What You Need to Know
Multiple sclerosis (MS) is considered an autoimmune condition because the body is attacking itself, targeting the protective coating (called myelin) around nerve fibers. As the damage worsens, communication between the brain and the rest of the body is disrupted, which can cause vision problems, muscle weakness and other symptoms. There are four types of MS, but it’s easiest to think of two main categories. In one, symptoms remit, or clear up (partially or completely), for long periods of time; in the other, symptoms progressively worsen.Learn more
Live Your Best Life with MSGet the Latest News
AskMDGet personalized advice for managing multiple sclerosis
The number of people worldwide with MS
Multiple Sclerosis Foundation
Multiple Sclerosis Q&As
Herman Sullivan, MD
How does multiple sclerosis (MS) affect the body?
In people with multiple sclerosis (MS) the body's immune system causes inflammatory reactions in the brain, spinal cord and/or optic nerve. MS is a neuroimmunological disease. People with . . .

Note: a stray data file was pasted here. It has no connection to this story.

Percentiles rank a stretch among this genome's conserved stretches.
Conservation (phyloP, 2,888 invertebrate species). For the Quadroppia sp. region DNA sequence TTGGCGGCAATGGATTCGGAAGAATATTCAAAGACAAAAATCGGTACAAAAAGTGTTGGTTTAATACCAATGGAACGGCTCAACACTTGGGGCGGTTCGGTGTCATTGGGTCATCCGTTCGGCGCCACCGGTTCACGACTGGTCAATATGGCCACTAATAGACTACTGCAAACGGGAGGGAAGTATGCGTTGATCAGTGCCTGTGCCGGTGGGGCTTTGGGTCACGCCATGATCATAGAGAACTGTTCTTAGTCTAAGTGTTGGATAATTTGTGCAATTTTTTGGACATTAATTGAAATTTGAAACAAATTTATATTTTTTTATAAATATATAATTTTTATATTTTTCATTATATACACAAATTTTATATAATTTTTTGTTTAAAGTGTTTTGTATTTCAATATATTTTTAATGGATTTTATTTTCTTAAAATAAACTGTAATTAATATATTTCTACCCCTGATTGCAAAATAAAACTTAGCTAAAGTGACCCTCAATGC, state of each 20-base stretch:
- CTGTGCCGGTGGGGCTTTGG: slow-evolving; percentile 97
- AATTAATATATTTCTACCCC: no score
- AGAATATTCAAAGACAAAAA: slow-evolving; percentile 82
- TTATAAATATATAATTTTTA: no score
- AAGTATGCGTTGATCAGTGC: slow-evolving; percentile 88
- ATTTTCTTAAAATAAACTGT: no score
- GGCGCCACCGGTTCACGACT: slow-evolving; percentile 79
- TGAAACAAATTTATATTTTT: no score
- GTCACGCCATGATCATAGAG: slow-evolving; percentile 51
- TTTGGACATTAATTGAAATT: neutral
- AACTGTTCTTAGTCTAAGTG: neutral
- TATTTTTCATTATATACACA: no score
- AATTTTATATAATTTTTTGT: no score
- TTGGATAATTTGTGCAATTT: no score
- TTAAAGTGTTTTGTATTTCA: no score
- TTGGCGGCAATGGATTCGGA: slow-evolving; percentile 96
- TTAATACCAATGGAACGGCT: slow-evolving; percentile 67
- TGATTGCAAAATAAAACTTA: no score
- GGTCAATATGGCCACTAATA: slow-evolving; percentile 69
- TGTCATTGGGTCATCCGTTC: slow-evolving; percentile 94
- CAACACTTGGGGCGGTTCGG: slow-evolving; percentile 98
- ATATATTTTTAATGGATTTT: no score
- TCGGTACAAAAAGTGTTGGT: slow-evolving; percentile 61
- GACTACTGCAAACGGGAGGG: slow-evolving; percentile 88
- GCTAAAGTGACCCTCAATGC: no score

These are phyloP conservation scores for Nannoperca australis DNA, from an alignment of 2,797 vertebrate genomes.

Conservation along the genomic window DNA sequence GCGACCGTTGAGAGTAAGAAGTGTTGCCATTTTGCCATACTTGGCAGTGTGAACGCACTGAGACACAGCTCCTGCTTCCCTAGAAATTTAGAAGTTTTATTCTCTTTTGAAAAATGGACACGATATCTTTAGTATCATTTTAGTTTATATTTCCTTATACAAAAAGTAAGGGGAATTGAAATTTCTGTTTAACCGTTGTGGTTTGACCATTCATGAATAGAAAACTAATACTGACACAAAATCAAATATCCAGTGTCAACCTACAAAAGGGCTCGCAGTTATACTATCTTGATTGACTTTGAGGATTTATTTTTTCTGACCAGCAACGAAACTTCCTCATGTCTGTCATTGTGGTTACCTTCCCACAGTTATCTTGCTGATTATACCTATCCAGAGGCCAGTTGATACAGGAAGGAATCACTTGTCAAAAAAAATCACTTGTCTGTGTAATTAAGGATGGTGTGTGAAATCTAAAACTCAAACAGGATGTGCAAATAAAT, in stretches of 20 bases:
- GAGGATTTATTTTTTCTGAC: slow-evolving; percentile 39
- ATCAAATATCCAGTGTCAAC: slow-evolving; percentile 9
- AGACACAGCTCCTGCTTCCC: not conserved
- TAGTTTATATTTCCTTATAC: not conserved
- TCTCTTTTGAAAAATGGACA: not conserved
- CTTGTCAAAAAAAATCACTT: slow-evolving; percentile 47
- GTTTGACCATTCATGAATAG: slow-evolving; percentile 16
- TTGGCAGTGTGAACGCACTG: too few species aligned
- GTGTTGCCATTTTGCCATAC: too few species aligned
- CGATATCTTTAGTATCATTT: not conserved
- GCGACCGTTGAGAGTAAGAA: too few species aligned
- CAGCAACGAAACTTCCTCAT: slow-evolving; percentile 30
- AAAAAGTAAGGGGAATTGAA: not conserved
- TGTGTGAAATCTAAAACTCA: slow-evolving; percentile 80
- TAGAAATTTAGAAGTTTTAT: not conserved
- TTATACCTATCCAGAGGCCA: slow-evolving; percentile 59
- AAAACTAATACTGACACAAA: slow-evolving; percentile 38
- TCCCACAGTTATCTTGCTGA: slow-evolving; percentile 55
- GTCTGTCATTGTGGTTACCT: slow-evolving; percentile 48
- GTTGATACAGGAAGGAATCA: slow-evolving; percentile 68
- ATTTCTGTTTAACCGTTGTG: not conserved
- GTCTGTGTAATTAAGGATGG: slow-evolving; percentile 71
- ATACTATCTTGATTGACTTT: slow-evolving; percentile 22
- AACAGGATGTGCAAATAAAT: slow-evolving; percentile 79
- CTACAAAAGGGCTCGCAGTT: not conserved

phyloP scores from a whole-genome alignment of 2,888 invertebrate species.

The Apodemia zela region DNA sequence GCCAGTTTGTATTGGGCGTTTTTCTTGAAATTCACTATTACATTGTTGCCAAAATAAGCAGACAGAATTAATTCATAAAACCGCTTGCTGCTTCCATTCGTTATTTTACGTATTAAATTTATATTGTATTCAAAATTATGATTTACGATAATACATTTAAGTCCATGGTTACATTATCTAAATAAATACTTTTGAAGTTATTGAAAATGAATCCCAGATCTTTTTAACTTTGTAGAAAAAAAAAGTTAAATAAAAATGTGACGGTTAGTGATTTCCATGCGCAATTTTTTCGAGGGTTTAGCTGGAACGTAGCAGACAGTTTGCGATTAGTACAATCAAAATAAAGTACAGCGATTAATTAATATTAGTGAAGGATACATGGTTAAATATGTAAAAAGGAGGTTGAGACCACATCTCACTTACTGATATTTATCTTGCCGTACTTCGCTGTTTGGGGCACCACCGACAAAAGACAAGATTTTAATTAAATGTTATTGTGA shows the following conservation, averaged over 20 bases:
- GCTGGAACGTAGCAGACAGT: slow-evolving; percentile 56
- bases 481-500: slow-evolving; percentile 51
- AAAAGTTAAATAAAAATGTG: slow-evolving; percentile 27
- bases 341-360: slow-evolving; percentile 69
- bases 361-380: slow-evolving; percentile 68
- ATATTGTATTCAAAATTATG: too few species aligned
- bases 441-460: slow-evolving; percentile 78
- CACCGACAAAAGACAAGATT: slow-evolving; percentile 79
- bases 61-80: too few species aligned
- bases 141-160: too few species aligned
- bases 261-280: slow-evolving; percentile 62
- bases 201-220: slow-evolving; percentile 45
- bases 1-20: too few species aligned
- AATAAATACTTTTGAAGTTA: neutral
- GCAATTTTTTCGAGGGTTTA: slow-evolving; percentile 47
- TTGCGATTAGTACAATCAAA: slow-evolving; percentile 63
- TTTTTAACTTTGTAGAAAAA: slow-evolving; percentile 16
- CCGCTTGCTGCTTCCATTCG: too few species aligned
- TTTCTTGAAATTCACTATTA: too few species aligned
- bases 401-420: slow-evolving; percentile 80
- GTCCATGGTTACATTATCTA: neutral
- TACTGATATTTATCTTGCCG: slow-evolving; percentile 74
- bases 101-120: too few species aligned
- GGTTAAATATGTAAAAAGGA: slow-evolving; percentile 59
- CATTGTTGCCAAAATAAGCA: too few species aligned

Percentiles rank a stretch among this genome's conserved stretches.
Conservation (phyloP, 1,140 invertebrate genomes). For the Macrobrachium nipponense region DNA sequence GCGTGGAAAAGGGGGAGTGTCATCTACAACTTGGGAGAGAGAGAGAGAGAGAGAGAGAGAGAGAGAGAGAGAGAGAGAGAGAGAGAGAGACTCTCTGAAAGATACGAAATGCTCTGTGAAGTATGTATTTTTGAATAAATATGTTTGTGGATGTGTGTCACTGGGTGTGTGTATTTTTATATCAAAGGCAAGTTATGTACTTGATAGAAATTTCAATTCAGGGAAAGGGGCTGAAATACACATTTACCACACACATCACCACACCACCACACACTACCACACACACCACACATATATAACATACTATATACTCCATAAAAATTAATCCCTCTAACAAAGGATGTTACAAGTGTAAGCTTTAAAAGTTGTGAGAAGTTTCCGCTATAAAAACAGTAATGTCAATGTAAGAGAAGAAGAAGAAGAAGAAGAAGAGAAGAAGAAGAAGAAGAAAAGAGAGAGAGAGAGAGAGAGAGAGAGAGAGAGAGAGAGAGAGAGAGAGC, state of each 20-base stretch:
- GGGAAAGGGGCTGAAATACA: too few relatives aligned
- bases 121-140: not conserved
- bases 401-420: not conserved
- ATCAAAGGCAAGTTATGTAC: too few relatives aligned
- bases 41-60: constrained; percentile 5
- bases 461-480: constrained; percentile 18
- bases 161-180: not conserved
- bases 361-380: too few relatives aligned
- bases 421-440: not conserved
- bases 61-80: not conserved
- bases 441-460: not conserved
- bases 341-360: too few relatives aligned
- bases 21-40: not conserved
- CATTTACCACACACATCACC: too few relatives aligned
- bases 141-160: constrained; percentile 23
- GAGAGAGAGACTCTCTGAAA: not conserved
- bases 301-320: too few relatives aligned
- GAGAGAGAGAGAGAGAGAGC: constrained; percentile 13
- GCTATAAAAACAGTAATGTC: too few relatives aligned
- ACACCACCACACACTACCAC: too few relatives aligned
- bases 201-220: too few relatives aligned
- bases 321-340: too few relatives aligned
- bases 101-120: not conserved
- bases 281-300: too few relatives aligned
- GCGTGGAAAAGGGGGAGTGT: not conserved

- Q What is the economic impact of multiple sclerosis (MS)?
- Q Can a psychological problem be misdiagnosed as multiple sclerosis (MS)?
- Q How common is depression in people with multiple sclerosis (MS)?
- Q Can I donate blood if I have multiple sclerosis (MS)?
- Q How can I manage the side effects of drugs for depression if I have MS?
- Q What is meant by a spontaneous cure in multiple sclerosis (MS)?
- Q What is multiple sclerosis (MS)?
- Q What is progressive-relapsing MS (multiple sclerosis)?
- Q Who should be on my healthcare team if I have multiple sclerosis (MS)?
- Q What are the types of multiple sclerosis (MS)?
Recent Multiple Sclerosis (MS) Articles
If you've been diagnosed with multiple sclerosis, use our Action Plans to take control of your health and wellbeing.
What You Need To Know About Multiple Sclerosis Brain Scans Show MS-Related Depression Does Vitamin D Slow Multiple Sclerosis? Going Back to School May Help People with MS See All Articles